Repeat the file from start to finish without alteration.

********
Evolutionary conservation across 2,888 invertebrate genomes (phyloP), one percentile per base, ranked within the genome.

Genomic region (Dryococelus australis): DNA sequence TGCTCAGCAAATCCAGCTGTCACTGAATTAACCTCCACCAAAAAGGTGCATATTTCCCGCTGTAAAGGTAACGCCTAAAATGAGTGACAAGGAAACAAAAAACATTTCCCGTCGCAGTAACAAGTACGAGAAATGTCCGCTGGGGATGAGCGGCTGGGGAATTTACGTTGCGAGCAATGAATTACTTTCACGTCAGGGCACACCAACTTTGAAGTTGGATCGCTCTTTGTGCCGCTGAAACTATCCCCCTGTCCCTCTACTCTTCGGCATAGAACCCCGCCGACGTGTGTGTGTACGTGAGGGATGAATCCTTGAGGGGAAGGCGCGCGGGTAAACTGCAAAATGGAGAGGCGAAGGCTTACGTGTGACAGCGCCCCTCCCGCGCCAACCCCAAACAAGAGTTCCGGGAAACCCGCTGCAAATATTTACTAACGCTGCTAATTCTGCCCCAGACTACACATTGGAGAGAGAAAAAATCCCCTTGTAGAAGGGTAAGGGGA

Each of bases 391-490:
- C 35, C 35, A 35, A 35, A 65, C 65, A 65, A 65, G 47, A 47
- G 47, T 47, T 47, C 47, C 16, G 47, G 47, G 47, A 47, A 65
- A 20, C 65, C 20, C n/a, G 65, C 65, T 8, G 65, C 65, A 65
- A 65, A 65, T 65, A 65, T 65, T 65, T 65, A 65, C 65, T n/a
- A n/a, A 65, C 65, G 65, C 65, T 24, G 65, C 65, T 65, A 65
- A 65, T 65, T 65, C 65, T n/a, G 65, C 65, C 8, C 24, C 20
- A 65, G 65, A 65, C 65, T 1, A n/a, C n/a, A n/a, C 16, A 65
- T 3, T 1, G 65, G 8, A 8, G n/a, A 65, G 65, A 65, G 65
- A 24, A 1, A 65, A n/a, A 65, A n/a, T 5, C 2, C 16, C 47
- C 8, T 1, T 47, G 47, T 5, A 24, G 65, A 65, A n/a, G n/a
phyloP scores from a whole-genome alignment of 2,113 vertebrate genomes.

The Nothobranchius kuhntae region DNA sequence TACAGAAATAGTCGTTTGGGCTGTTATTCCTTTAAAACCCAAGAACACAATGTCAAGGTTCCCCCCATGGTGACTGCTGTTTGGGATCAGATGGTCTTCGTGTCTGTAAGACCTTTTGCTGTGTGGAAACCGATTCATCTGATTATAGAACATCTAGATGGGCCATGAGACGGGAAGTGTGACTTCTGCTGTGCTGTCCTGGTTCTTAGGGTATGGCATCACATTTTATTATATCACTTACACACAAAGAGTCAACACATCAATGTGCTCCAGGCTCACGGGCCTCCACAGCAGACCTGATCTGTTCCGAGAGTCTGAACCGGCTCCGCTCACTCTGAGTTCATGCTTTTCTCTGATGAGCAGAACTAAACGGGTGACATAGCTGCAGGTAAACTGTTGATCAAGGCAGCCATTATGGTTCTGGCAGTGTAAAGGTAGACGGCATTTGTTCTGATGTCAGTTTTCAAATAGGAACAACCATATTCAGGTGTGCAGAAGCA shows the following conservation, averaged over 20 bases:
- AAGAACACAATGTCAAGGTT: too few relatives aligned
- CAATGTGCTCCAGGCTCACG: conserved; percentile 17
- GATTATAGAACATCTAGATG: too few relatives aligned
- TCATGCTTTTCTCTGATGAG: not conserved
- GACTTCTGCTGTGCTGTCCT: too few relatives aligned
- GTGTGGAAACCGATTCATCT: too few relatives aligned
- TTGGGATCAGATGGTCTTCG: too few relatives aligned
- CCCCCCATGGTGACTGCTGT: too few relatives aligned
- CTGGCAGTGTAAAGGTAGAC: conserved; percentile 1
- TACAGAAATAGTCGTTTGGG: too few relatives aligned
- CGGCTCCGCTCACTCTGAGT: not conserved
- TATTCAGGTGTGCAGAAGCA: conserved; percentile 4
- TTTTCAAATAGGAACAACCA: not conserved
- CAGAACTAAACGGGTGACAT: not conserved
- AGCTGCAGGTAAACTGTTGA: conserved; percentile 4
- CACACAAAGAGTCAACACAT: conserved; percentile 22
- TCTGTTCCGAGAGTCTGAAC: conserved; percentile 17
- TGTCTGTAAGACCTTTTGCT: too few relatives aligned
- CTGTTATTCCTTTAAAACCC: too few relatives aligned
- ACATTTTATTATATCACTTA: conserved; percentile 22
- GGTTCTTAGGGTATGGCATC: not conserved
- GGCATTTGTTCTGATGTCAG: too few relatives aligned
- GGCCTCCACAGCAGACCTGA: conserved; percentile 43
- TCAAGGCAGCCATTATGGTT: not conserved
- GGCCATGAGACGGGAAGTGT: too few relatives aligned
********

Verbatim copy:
Evolutionary conservation across 2,888 invertebrate genomes (phyloP), one percentile per base, ranked within the genome.

Genomic region (Dryococelus australis): DNA sequence TGCTCAGCAAATCCAGCTGTCACTGAATTAACCTCCACCAAAAAGGTGCATATTTCCCGCTGTAAAGGTAACGCCTAAAATGAGTGACAAGGAAACAAAAAACATTTCCCGTCGCAGTAACAAGTACGAGAAATGTCCGCTGGGGATGAGCGGCTGGGGAATTTACGTTGCGAGCAATGAATTACTTTCACGTCAGGGCACACCAACTTTGAAGTTGGATCGCTCTTTGTGCCGCTGAAACTATCCCCCTGTCCCTCTACTCTTCGGCATAGAACCCCGCCGACGTGTGTGTGTACGTGAGGGATGAATCCTTGAGGGGAAGGCGCGCGGGTAAACTGCAAAATGGAGAGGCGAAGGCTTACGTGTGACAGCGCCCCTCCCGCGCCAACCCCAAACAAGAGTTCCGGGAAACCCGCTGCAAATATTTACTAACGCTGCTAATTCTGCCCCAGACTACACATTGGAGAGAGAAAAAATCCCCTTGTAGAAGGGTAAGGGGA

Each of bases 391-490:
- C 35, C 35, A 35, A 35, A 65, C 65, A 65, A 65, G 47, A 47
- G 47, T 47, T 47, C 47, C 16, G 47, G 47, G 47, A 47, A 65
- A 20, C 65, C 20, C n/a, G 65, C 65, T 8, G 65, C 65, A 65
- A 65, A 65, T 65, A 65, T 65, T 65, T 65, A 65, C 65, T n/a
- A n/a, A 65, C 65, G 65, C 65, T 24, G 65, C 65, T 65, A 65
- A 65, T 65, T 65, C 65, T n/a, G 65, C 65, C 8, C 24, C 20
- A 65, G 65, A 65, C 65, T 1, A n/a, C n/a, A n/a, C 16, A 65
- T 3, T 1, G 65, G 8, A 8, G n/a, A 65, G 65, A 65, G 65
- A 24, A 1, A 65, A n/a, A 65, A n/a, T 5, C 2, C 16, C 47
- C 8, T 1, T 47, G 47, T 5, A 24, G 65, A 65, A n/a, G n/a
phyloP scores from a whole-genome alignment of 2,113 vertebrate genomes.

The Nothobranchius kuhntae region DNA sequence TACAGAAATAGTCGTTTGGGCTGTTATTCCTTTAAAACCCAAGAACACAATGTCAAGGTTCCCCCCATGGTGACTGCTGTTTGGGATCAGATGGTCTTCGTGTCTGTAAGACCTTTTGCTGTGTGGAAACCGATTCATCTGATTATAGAACATCTAGATGGGCCATGAGACGGGAAGTGTGACTTCTGCTGTGCTGTCCTGGTTCTTAGGGTATGGCATCACATTTTATTATATCACTTACACACAAAGAGTCAACACATCAATGTGCTCCAGGCTCACGGGCCTCCACAGCAGACCTGATCTGTTCCGAGAGTCTGAACCGGCTCCGCTCACTCTGAGTTCATGCTTTTCTCTGATGAGCAGAACTAAACGGGTGACATAGCTGCAGGTAAACTGTTGATCAAGGCAGCCATTATGGTTCTGGCAGTGTAAAGGTAGACGGCATTTGTTCTGATGTCAGTTTTCAAATAGGAACAACCATATTCAGGTGTGCAGAAGCA shows the following conservation, averaged over 20 bases:
- AAGAACACAATGTCAAGGTT: too few relatives aligned
- CAATGTGCTCCAGGCTCACG: conserved; percentile 17
- GATTATAGAACATCTAGATG: too few relatives aligned
- TCATGCTTTTCTCTGATGAG: not conserved
- GACTTCTGCTGTGCTGTCCT: too few relatives aligned
- GTGTGGAAACCGATTCATCT: too few relatives aligned
- TTGGGATCAGATGGTCTTCG: too few relatives aligned
- CCCCCCATGGTGACTGCTGT: too few relatives aligned
- CTGGCAGTGTAAAGGTAGAC: conserved; percentile 1
- TACAGAAATAGTCGTTTGGG: too few relatives aligned
- CGGCTCCGCTCACTCTGAGT: not conserved
- TATTCAGGTGTGCAGAAGCA: conserved; percentile 4
- TTTTCAAATAGGAACAACCA: not conserved
- CAGAACTAAACGGGTGACAT: not conserved
- AGCTGCAGGTAAACTGTTGA: conserved; percentile 4
- CACACAAAGAGTCAACACAT: conserved; percentile 22
- TCTGTTCCGAGAGTCTGAAC: conserved; percentile 17
- TGTCTGTAAGACCTTTTGCT: too few relatives aligned
- CTGTTATTCCTTTAAAACCC: too few relatives aligned
- ACATTTTATTATATCACTTA: conserved; percentile 22
- GGTTCTTAGGGTATGGCATC: not conserved
- GGCATTTGTTCTGATGTCAG: too few relatives aligned
- GGCCTCCACAGCAGACCTGA: conserved; percentile 43
- TCAAGGCAGCCATTATGGTT: not conserved
- GGCCATGAGACGGGAAGTGT: too few relatives aligned